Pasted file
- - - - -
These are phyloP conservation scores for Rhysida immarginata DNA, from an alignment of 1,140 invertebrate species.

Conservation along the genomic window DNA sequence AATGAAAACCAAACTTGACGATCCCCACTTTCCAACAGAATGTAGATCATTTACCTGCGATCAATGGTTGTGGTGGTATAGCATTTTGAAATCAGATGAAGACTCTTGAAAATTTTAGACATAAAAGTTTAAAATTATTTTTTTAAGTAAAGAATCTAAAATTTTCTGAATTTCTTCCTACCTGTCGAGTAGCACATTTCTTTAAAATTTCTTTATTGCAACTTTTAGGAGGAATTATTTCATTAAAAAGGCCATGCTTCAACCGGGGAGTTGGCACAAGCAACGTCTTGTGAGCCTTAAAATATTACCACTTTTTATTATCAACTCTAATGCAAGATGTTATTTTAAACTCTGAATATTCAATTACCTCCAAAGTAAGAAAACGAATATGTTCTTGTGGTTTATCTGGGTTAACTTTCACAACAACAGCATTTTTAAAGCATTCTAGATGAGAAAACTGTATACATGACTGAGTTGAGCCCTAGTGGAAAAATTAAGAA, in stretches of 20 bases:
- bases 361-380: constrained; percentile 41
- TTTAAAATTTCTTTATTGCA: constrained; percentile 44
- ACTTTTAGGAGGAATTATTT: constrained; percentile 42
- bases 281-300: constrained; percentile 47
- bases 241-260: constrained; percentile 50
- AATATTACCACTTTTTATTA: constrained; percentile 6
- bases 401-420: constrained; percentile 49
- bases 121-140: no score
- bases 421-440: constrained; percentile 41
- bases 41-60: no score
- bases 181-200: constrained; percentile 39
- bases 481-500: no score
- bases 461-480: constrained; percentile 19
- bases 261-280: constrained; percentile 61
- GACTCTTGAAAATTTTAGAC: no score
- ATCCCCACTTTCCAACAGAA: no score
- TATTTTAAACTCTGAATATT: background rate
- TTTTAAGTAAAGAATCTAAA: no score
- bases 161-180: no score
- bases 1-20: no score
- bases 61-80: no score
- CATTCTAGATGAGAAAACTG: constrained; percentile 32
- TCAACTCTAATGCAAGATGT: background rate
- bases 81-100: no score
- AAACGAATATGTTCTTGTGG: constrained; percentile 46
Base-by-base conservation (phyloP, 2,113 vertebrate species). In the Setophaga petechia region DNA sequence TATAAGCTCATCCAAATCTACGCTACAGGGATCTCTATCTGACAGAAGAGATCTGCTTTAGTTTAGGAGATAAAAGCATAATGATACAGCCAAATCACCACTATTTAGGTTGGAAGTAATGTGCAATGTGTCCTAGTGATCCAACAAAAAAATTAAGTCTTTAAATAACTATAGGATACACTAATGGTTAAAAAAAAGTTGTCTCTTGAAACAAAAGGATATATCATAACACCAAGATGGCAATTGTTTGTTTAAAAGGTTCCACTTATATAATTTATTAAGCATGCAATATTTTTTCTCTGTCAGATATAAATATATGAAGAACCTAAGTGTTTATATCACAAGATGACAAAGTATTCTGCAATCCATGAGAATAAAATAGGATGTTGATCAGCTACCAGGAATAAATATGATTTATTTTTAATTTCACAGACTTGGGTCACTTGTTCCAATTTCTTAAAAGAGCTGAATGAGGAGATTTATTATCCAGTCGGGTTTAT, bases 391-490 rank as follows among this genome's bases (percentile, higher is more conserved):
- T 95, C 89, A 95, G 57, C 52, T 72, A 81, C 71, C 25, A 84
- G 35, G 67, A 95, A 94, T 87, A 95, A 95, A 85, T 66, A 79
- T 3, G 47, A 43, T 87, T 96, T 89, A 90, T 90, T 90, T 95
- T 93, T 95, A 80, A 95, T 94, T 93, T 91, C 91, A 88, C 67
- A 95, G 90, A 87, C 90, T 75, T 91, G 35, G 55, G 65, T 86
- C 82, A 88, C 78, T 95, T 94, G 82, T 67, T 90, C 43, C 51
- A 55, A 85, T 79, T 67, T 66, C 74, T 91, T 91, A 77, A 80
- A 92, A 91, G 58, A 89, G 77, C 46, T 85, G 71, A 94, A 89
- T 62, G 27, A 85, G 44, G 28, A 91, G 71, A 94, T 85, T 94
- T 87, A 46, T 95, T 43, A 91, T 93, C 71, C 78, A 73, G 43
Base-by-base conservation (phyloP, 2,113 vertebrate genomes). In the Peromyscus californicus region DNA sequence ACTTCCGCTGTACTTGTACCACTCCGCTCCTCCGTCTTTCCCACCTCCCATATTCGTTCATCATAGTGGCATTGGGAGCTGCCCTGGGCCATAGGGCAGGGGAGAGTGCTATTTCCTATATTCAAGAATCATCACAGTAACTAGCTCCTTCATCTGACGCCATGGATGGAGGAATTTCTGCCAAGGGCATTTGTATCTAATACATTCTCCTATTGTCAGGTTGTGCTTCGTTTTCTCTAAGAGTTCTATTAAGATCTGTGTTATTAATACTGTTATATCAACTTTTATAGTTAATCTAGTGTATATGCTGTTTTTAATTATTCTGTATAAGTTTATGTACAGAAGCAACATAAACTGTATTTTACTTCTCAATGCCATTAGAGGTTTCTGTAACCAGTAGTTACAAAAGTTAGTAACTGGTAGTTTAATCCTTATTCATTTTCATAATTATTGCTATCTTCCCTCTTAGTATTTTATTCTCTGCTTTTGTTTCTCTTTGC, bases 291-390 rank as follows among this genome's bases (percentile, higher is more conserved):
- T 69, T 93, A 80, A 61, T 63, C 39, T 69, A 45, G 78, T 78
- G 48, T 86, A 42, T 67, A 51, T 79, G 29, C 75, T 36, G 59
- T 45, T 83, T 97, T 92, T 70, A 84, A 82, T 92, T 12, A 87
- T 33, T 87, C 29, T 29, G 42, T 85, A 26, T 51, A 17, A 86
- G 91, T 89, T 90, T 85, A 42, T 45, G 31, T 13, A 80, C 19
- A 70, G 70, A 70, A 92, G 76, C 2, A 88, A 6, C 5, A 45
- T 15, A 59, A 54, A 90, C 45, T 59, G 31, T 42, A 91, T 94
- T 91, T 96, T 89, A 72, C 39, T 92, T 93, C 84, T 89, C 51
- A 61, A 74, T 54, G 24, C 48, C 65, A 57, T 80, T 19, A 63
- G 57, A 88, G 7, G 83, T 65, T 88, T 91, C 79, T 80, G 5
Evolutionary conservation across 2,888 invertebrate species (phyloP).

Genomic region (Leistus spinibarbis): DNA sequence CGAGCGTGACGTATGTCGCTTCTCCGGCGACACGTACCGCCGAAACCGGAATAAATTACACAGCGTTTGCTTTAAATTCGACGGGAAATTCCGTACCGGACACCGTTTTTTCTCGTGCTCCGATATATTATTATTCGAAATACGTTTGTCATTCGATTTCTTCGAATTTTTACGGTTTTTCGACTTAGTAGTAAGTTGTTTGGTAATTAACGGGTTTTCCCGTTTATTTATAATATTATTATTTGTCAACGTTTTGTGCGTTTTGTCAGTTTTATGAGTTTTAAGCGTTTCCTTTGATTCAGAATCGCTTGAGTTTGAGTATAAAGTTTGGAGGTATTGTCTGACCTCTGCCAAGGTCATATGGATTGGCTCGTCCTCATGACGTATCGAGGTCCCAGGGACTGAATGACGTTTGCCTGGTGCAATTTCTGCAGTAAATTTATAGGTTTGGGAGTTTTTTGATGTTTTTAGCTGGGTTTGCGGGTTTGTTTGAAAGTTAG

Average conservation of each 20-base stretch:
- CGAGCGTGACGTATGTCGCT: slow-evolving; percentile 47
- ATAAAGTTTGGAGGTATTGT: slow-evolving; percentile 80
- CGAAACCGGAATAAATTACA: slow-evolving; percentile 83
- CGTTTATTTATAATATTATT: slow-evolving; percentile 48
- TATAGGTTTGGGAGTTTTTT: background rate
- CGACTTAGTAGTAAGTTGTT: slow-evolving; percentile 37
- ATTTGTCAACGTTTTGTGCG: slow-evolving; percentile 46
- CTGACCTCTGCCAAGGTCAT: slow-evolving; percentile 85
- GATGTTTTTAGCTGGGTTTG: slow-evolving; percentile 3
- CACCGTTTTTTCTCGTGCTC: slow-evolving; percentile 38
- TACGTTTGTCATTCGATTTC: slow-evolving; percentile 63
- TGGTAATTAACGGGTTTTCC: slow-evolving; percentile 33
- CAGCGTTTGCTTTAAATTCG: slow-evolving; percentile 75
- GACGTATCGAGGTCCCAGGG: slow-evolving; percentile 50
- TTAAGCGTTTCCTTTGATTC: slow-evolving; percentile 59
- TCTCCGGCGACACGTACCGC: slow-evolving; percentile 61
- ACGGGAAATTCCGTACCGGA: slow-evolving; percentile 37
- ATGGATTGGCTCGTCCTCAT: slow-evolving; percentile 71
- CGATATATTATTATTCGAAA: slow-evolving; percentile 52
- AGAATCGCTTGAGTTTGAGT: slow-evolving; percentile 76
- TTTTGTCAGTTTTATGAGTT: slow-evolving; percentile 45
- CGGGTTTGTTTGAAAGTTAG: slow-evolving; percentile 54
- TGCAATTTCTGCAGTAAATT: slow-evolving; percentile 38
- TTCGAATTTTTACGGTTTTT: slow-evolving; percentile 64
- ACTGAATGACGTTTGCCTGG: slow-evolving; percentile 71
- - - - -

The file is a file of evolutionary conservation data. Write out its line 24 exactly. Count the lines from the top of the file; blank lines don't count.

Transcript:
- CATTCTAGATGAGAAAACTG: constrained; percentile 32